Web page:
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South Florida and Dutch Collaborate on Climate Change, Sea-Level Rise

Posted on 15 December 2010

Participants agree on potential areas of collaboration, including a climate adaptation atlas for South Florida


(Washington, D.C./Miami, Florida) — After three days of sharing best practices and ideas, the South Florida Water Management District (SFWMD), water management stakeholders in South Florida, and a Dutch team of water management experts agreed to explore potential areas to collaborate on climate change issues. A team of ten Dutch water management experts and their American counterparts from the SFWMD, the U.S. Geological Survey, NOAA, the U.S. Army Corps of Engineers, Fish & Wildlife Service, U.S. National Park Service, Miami-Dade and Broward Counties and several universities met in West Palm Beach, Florida to share their expertise in climate change and water management.

The Climate Change and Water Management Workshop was organized by the Netherlands Consulate General in Miami, the Netherlands Water Partnership (NWP) and the SFWMD to create a list of potential areas of mutual interest regarding the various components of how South Florida can deal with climate adaptation in a broader context.

South Florida is grappling with climate change; specifically, how to react to sea level rise already occurring in the state. The Netherlands, where large areas are below sea-level or prone to flooding, has lived with water for centuries.

South Florida and the Netherlands share many similarities in the field of water management; both areas are flat and low-lying, and both are dealing with the tensions water management brings about. On one hand, water has to be kept out for flood control purposes. On the other hand, flood protection can negatively impact water supply and the environment. Sea level rise and climate change increases these tensions and even brings new challenges to both regions: salt water intrusion for example threatens the fresh water supply of both the Netherlands and South Florida.

The need for a Dutch-American workshop was apparent

“From ground-breaking Everglades restoration efforts, to innovative ideas to protect South Florida’s water supply, the District strives to be a continual world leader in water resource management,” said Jayantha Obeysekera, SFWMD Director of Hydrologic & Environmental Systems Modeling. This collaboration on sea-level rise will serve to enhance our knowledge and ability to respond to challenges that impact millions of South Floridians and provide key information to our Dutch partners to benefit their citizens as well.”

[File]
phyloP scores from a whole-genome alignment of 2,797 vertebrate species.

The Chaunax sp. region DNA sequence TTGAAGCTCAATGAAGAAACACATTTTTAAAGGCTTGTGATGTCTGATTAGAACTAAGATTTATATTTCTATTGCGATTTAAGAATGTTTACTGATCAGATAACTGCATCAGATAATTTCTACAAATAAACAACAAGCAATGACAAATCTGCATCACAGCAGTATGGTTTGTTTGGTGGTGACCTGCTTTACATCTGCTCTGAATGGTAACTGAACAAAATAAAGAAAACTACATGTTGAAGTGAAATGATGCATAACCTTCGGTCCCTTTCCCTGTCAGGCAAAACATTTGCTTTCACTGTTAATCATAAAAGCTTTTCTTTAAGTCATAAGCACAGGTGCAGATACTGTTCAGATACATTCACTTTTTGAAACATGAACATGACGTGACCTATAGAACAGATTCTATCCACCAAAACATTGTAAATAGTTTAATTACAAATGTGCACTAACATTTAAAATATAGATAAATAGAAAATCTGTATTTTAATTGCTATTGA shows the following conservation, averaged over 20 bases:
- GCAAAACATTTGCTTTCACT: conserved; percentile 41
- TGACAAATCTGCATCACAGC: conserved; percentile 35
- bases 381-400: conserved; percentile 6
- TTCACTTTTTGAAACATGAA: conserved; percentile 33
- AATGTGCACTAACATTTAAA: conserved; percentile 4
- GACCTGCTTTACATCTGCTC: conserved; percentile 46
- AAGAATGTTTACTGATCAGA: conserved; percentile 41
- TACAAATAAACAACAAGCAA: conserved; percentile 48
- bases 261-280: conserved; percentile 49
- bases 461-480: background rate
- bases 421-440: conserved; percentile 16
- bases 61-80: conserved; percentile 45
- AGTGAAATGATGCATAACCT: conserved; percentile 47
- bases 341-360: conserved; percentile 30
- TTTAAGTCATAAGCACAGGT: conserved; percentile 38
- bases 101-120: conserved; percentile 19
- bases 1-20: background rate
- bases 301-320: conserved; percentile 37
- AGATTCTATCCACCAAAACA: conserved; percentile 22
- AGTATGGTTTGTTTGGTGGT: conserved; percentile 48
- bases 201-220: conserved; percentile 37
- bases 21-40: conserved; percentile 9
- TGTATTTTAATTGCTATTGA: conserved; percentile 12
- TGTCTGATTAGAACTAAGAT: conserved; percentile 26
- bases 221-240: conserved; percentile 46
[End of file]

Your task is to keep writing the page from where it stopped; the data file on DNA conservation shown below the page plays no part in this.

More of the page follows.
“With two-thirds of our population living at or below sea level, in a densely populated delta, the importance of dealing with sustainability and climate change is a ‘no brainer’, a matter of survival,” said Dutch Ambassador Renée Jones-Bos. “That also means that over the years we have developed a strong track record on how to deal with these issues.”

Dutch companies including DHV, Royal Haskoning, and HKV, Dutch knowledge institutes Deltares, Wageningen University Alterra and Imares, and representatives from the Dutch Ministry of Infrastructure and the Environment and Delfland Water Board, along with their South Florida counterparts, conducted site visits to Miami Dade County, Turkey Point and the Everglades National Park to see the challenges facing South Florida and to develop integrated regional solutions.

“The Netherlands and Florida are committed to developing viable climate change strategies. Indeed, the Dutch have signed an agreement with South Florida to share information on water and land use as they relate to climate change,” said Consul Arend Gouw of the Netherlands Consulate General in Miami.

“The Dutch experts say their Floridian counterparts are among the best in the world, but the Dutch happen to have a head start of some 800 years in this field. This workshop is further proof of the need for collaboration between us, which is critical if we are to flourish in the future.” added the Consul.

The potential areas of collaboration between the Dutch and South Florida include:
Partnering on integrated modelling and adaptation strategies such as risk-based design for future infrastructure; a pilot project flood warning system; and a risk assessment of existing infrastructure. Furthermore the collaboration focuses on communication, since communication is crucial into making decision makers and the public at large understand the urgency of acting now. A Climate Change Atlas can provide local governments with information to assist them in planning for climate change. Developing serious gaming tools for the public and decision makers based on a Dutch simulation tool will also contribute to a better understanding of the impacts of climate change on South Florida.

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For more than 400 years, the Netherlands and the United States have been joined by the values of freedom, justice and an entrepreneurial spirit. A vibrant economic force, the Netherlands is also the third largest investor in America and a reliable trade and investment partner to the U.S. The Royal Netherlands Embassy, Dutch Consulates General and Honorary Consuls in the U.S. promote strong bilateral relations between the United States and the Netherlands in the areas of peace and stability; international law; energy and climate; water management; international human rights; and creative industries. The Netherlands and the United States: Two countries, one spirit united by values, history and a vision of the future.

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